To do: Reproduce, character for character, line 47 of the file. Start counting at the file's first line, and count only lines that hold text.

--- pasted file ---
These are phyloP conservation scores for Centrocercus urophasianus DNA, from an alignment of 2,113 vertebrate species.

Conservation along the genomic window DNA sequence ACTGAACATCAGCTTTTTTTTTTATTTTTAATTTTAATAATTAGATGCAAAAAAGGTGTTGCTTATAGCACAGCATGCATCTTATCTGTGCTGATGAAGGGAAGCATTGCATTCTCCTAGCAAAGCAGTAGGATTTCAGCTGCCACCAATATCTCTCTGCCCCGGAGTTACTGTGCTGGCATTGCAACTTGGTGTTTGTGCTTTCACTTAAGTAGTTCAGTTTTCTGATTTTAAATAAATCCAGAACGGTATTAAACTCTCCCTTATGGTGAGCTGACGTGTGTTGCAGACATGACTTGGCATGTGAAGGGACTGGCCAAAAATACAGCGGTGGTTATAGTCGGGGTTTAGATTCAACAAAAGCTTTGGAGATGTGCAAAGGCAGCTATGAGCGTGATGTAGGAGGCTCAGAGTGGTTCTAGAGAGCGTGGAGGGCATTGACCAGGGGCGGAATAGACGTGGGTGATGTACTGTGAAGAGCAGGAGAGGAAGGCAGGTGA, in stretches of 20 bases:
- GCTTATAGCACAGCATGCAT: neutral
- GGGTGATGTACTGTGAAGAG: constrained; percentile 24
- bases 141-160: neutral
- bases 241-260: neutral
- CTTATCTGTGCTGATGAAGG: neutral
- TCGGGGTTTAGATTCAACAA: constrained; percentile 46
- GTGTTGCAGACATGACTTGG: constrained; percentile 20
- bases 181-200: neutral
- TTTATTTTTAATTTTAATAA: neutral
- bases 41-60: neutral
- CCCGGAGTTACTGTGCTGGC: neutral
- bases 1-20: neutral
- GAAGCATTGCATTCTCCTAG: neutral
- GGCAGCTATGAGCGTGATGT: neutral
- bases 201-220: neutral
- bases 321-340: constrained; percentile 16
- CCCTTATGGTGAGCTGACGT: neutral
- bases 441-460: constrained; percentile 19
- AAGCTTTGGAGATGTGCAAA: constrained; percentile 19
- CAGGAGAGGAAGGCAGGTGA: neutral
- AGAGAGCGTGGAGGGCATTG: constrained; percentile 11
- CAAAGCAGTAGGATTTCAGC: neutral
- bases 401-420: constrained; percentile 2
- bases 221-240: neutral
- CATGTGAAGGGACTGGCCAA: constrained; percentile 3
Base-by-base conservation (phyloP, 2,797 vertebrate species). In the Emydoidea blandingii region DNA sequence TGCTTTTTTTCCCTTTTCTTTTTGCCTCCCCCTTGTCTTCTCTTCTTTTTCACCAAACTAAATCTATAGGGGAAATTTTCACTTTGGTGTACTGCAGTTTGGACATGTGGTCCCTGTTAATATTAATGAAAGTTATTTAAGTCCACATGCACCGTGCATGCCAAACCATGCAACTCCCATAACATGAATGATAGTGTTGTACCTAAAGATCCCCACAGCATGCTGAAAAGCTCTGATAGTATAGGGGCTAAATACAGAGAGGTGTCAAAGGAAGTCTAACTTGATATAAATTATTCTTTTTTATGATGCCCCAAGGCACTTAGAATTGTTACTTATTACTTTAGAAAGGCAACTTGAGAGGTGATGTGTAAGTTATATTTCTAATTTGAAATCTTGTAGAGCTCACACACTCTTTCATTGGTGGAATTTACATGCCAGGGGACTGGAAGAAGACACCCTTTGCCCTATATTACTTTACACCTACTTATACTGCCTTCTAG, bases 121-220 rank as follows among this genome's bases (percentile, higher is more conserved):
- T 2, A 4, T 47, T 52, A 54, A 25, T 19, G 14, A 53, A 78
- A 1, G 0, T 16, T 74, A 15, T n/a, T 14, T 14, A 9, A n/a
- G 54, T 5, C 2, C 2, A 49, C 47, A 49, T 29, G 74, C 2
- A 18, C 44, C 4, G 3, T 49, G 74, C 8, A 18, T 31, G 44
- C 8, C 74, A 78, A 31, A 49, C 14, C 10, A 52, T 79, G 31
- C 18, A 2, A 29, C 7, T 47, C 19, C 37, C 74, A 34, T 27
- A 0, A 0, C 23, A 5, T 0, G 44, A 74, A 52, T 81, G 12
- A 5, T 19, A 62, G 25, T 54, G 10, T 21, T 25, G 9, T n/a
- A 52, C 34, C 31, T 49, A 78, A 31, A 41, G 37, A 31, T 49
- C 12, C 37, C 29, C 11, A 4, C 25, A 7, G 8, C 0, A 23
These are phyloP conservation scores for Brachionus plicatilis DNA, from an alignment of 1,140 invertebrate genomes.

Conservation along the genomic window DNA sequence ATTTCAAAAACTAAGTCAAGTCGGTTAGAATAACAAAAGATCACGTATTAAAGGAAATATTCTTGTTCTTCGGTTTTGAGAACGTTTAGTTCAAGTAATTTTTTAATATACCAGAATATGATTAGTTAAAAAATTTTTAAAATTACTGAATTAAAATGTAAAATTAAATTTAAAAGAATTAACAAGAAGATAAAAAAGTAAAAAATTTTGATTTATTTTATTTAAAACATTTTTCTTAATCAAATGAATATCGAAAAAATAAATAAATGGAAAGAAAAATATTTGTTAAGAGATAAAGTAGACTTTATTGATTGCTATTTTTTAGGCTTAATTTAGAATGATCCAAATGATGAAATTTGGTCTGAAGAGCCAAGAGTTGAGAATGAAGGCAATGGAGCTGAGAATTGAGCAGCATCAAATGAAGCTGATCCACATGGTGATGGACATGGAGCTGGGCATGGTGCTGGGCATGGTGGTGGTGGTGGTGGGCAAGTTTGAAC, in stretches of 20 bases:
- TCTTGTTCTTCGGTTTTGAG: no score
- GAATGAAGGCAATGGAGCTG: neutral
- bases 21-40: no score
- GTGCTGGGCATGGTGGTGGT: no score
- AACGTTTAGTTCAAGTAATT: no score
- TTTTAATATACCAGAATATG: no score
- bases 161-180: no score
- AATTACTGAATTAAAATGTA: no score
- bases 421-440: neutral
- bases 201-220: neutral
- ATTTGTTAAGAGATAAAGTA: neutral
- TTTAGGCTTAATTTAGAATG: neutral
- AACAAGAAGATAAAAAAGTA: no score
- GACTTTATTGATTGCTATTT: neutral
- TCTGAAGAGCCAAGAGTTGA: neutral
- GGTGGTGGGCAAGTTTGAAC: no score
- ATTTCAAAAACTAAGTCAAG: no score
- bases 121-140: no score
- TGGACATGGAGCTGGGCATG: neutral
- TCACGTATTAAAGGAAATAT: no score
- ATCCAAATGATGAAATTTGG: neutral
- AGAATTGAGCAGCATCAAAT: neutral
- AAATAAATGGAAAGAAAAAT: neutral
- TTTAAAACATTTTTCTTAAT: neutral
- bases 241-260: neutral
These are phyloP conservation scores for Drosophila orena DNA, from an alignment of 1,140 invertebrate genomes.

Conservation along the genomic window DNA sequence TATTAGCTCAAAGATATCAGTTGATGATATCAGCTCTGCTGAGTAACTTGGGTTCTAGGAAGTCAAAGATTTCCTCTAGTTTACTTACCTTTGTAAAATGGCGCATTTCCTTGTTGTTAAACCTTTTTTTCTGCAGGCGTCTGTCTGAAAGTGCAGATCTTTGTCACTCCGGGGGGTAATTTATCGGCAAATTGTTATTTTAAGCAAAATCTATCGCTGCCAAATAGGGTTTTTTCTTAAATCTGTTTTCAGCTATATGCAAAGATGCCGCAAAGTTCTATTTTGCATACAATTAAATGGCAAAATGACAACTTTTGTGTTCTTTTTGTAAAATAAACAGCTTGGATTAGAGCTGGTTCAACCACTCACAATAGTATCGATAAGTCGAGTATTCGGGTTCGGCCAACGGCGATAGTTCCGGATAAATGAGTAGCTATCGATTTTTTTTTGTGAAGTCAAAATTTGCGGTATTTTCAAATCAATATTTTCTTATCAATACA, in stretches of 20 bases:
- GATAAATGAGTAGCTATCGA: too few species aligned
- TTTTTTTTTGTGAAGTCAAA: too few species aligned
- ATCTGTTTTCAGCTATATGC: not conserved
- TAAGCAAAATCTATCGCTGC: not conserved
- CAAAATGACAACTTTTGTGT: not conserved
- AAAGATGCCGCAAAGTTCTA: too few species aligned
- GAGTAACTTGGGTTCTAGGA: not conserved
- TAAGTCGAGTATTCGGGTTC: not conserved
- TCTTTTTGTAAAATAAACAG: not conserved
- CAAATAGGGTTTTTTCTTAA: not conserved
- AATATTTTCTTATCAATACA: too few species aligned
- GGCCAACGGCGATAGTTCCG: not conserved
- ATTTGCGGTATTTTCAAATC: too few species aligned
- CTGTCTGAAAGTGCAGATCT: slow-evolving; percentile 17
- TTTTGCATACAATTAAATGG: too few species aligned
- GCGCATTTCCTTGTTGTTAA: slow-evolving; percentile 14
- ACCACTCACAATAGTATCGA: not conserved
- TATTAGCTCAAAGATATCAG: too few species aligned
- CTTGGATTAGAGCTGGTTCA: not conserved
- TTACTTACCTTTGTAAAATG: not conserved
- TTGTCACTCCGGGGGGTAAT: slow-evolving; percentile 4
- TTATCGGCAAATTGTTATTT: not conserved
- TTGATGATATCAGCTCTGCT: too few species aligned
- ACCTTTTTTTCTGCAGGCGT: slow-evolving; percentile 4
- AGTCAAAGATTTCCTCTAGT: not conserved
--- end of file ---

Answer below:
- bases 161-180: no score